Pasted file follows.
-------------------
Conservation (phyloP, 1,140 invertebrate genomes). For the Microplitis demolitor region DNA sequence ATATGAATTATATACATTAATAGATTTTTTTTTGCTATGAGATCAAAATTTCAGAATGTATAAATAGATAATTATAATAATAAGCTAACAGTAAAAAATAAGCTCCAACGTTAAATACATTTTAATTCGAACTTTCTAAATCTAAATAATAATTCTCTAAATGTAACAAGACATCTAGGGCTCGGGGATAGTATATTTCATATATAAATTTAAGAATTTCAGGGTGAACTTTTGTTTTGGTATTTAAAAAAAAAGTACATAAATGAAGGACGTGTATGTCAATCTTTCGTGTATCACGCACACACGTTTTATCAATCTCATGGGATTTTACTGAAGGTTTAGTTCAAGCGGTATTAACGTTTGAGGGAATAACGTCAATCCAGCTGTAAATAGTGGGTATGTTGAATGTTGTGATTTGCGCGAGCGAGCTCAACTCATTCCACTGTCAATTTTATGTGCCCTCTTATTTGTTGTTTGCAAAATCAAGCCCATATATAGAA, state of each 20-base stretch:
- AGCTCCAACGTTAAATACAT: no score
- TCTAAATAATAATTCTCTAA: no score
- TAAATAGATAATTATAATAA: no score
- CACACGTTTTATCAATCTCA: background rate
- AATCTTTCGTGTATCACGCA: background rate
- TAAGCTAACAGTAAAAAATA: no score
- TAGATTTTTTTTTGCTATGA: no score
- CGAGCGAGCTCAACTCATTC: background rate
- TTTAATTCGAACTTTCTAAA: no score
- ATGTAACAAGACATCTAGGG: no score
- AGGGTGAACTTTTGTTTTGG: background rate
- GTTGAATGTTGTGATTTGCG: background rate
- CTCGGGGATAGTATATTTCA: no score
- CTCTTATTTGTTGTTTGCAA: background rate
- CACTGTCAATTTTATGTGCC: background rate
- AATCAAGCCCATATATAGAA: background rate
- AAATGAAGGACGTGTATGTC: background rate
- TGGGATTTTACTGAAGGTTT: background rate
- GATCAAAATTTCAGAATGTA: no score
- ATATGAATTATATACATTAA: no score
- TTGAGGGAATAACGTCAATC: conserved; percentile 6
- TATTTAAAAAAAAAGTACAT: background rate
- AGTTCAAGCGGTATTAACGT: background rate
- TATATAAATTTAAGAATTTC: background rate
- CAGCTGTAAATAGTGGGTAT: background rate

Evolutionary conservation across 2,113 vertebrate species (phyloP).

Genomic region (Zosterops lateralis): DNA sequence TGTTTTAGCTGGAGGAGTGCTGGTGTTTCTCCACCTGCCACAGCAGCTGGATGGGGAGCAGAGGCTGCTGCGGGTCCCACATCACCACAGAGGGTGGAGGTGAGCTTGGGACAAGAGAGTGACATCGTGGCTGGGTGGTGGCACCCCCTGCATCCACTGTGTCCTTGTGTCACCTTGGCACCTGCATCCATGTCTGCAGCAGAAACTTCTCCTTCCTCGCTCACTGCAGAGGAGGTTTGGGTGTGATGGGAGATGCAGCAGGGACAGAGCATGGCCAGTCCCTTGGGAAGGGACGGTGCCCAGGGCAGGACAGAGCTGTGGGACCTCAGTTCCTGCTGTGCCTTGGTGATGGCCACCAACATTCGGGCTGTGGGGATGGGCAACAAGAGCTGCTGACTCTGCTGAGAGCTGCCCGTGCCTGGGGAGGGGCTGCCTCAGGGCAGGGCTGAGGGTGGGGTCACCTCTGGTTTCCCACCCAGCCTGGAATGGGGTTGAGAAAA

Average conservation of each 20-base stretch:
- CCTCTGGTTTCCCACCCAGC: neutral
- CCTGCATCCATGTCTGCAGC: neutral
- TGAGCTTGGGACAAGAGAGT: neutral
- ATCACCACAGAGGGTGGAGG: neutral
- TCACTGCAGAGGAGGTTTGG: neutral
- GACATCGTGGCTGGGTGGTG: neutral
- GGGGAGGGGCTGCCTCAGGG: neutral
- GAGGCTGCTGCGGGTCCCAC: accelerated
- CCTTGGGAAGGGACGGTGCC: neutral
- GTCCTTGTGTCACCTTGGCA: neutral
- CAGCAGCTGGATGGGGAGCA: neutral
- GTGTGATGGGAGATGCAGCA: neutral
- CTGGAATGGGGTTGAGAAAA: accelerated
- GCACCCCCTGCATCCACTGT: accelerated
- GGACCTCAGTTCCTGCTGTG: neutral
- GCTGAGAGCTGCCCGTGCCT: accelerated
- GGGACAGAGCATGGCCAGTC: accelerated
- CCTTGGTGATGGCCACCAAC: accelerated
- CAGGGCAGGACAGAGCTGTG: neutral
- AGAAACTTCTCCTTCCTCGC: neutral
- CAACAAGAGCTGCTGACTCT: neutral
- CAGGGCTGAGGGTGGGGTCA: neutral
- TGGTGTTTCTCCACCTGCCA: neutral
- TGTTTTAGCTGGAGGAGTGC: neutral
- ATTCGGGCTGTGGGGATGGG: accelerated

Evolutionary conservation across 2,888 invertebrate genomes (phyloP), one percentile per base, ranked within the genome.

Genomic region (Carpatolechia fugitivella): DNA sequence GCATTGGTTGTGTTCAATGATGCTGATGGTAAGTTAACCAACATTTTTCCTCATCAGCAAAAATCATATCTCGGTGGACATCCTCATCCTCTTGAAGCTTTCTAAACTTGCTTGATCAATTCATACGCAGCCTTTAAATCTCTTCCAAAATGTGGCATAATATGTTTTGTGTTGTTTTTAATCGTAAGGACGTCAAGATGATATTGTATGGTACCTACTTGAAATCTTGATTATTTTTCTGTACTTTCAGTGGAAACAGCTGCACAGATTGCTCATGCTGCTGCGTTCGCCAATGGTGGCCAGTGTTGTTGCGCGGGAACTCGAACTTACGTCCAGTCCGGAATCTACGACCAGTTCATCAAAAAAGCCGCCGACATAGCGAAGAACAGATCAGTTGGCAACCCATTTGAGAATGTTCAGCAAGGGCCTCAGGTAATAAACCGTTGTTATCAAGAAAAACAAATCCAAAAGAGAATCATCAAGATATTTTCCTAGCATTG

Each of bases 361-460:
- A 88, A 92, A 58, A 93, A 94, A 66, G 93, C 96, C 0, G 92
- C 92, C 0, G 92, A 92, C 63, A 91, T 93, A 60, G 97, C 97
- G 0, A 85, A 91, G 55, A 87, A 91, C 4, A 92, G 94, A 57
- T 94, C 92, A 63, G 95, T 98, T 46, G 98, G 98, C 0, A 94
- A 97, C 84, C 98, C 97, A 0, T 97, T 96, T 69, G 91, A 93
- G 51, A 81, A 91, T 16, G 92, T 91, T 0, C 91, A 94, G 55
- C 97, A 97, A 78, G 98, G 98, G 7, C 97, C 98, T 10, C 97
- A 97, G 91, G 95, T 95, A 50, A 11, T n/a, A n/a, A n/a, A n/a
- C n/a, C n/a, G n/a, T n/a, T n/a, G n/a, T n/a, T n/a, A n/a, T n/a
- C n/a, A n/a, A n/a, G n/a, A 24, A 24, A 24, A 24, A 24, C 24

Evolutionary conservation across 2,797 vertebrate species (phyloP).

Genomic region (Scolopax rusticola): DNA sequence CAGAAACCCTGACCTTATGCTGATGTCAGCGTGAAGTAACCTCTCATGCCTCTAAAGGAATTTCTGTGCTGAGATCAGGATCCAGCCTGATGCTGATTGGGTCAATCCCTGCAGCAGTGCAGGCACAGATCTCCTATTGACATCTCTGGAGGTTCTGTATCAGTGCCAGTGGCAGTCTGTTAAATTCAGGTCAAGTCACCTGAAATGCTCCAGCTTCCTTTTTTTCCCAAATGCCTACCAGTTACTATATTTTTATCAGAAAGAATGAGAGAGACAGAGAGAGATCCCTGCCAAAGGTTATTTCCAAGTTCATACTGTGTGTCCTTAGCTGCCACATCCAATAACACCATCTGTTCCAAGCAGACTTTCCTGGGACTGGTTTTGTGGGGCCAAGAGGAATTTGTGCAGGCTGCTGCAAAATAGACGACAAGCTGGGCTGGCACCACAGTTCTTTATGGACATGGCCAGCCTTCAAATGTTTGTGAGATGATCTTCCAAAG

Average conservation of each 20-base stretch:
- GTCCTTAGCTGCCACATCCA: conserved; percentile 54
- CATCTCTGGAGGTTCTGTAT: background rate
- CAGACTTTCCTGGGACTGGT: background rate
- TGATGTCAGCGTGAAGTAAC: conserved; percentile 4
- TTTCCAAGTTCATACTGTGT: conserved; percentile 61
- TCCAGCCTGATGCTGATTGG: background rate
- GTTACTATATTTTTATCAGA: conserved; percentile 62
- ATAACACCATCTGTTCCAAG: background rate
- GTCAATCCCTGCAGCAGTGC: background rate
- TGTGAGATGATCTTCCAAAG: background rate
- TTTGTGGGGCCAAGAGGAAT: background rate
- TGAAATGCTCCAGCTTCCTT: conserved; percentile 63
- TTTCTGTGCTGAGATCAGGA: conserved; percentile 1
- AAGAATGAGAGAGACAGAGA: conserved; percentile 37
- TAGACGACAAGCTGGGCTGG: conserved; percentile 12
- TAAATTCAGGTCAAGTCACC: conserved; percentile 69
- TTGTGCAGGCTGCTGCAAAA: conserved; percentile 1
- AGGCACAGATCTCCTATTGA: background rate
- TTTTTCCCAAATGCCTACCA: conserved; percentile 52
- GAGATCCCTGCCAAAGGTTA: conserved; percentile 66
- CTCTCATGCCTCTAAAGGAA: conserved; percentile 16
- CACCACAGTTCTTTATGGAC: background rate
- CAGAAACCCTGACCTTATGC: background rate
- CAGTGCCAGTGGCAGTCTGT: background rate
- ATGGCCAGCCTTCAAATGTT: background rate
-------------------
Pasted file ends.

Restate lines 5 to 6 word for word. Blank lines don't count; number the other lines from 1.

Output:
- CACACGTTTTATCAATCTCA: background rate
- AATCTTTCGTGTATCACGCA: background rate